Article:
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Labor Dept. misses the point with new ESG rule
Regulators, like investors, need a better education on how ESG should be used and how it can benefit
By Anthony B. Davidow
(About the author: Tony Davidow is president and founder of T. Davidow Consulting, an independent advisory firm focused on the challenges facing the financial services industry. His focus is on helping advisers and investors incorporate complex strategies in their portfolios.)
WILTON, CONN. (Callaway Climate Insights) — In a stunning announcement, the U.S. Department of Labor has proposed a new rule limiting the use of ESG funds in retirement accounts. The DOL states the reason for this move is to protect retirees:
“Private employer-sponsored retirement plans are not vehicles for furthering social goals or policy objectives that are not in the financial interest of the plan,” said Secretary of Labor Eugene Scalia. “Rather, ERISA plans should be managed with unwavering focus on a single, very important social goal: providing for the retirement security of American workers.”
While the DOL does not preclude the use of ESG funds in retirement plans, they miss the point about how these funds work, and what the historical data have shown us. The DOL naively assumes that retirees will sacrifice performance by trying to further social goals.
The DOL proposed rule would allow ESG funds in pension plans and 401(K) plans if they meet certain criteria. The criteria follows basic fiduciary standards such as considering “risk-return criteria, benchmark performance, expense ratios, fund size, long-term investment returns, volatility, investment management tenure, etc.” They explicitly note that you can’t sacrifice performance for social good.
It is important to note that the DOL also introduced a fiduciary rule that was later overturned by the courts, and I suspect that industry groups will attempt to educate the DOL about the value of ESG investing.
ESG investing has become popular because it allows investors to align their values and portfolios, and because the ESG screening helps in identifying strong companies with sound practices. As I covered in my last column, we often focus our attention on the E (environment), and discount the S (social) and G (government).
The killing of George Floyd has shifted our attention to focusing on a company’s track-record in implementing social policies and practices.
Environmental screening identifies companies focused on issues such as climate change, energy consumption, the use of natural resources, and reducing their carbon footprint among other issues. These companies typically have in place policies for dealing with the environment, consuming energy and disposing of waste.
Social screening identifies companies with strong employee engagement, good human rights track record, broad employee diversity and fair labor practices. These companies recognize the value of diversity, and the need to embrace employee differences. They proactively promote minorities, often encourage mentoring and engage their communities.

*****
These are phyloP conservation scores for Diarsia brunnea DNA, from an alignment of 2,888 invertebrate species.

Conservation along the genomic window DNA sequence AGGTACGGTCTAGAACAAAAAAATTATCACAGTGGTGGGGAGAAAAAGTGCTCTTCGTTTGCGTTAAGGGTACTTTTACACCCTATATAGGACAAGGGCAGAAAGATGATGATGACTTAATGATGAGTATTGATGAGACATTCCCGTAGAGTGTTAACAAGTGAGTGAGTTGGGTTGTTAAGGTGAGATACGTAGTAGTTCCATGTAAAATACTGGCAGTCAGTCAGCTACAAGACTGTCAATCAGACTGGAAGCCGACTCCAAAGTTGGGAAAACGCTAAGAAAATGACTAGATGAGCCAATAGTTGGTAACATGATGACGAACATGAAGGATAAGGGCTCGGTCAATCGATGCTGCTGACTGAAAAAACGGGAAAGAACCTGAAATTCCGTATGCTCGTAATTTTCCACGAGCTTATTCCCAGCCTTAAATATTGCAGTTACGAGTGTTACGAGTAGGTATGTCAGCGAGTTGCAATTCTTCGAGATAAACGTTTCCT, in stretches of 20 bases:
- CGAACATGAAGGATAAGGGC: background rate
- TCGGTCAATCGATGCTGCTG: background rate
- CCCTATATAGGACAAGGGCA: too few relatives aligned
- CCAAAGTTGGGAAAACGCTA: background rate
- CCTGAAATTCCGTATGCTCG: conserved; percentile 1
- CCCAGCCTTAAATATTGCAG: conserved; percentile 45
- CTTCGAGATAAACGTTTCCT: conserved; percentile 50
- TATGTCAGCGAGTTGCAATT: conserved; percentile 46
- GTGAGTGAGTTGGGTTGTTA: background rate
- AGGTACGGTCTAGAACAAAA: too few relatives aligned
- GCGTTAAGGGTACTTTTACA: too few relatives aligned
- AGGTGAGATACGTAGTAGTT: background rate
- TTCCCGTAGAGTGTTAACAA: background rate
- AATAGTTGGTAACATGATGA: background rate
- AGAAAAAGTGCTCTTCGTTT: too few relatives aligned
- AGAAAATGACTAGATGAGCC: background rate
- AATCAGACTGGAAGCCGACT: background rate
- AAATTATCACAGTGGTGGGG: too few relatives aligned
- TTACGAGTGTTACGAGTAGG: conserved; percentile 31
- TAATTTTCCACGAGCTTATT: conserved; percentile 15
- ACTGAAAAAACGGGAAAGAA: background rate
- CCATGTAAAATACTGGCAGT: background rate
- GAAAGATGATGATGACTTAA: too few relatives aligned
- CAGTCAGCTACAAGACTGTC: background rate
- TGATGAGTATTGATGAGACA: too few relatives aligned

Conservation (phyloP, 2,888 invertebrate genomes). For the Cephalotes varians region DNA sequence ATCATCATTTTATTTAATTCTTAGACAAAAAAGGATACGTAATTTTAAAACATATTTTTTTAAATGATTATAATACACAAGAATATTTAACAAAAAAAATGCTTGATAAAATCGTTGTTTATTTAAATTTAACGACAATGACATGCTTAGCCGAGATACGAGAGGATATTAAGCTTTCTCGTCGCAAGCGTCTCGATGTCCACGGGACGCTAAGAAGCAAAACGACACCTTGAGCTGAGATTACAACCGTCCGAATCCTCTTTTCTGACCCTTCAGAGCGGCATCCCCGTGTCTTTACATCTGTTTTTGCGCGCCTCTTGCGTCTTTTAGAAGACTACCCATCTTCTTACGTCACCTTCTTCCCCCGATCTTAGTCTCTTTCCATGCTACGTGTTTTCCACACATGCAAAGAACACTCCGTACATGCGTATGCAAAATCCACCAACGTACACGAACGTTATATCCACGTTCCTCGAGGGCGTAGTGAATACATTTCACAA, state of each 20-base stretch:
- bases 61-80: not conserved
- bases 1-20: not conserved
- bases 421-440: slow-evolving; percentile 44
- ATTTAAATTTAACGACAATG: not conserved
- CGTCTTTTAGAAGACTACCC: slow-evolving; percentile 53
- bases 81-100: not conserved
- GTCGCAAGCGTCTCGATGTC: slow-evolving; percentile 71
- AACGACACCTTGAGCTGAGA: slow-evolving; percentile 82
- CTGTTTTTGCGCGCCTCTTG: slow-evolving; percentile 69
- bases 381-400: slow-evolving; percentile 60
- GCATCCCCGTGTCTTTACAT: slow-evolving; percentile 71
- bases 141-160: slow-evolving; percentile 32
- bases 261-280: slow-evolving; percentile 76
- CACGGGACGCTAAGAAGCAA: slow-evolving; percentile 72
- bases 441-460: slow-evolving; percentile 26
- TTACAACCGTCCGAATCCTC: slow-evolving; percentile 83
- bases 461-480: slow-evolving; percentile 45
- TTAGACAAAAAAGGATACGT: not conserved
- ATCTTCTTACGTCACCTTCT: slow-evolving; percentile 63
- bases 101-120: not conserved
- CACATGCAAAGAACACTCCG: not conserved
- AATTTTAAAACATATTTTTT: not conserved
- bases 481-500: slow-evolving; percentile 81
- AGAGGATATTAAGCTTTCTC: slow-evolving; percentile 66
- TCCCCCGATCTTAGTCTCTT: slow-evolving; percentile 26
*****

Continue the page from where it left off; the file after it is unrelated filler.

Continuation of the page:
Governance screening identifies companies with independent and diverse boards, fair compensation practices and strong checks and balances. They encourage independent points-of-view and a strong board of directors. They typically avoid reputation risks due to their disciplined risk management.
As an industry, we need more education regarding the various screening and weighting methodologies used, but we should be leaning in to learn more rather than ignoring what the data are telling us. The ESG pillars can help in identifying strong companies — and avoiding risky companies — leading to strong long-term performance. Of course they won’t always outperform the overall market, and may lag by underweighting or avoiding high-flying stocks.
Plan fiduciaries may not want to incur the additional scrutiny and may choose to leave out ESG options. Removing ESG funds from retirement plans would put retirees at a disadvantage.
According to Morningstar, flows into sustainable funds in 2019 were more than $21 billion, nearly quadrupling its previous record. As of Dec. 31, 2019, there were 564 sustainable funds with $933 billion in assets under management that were incorporating some form of ESG screening. Asset managers have built businesses focused on managing sustainable portfolios. Asset managers and industry groups will likely step up to help educate the DOL.
The SEC Investment Advisory Committee has urged the SEC to take the lead in developing global disclosure standards. The committee notes, “If the SEC does not take the lead, it is highly likely that other jurisdictions will impose standards in the next few years that U.S. issuers will be bound to follow, either directly or indirectly, due to the global nature of the flow of investment into the US markets.”
I suspect that there is much more to come regarding regulating ESG funds, and disclosure will be front and center in any likely outcome. Financial advisers need to help educate investors about the various types of sustainable investing products available in the marketplace. They will need to help explain the impact of the screening and weighting methodologies, and some of the inherent trade-offs in aligning an investors purpose and portfolio.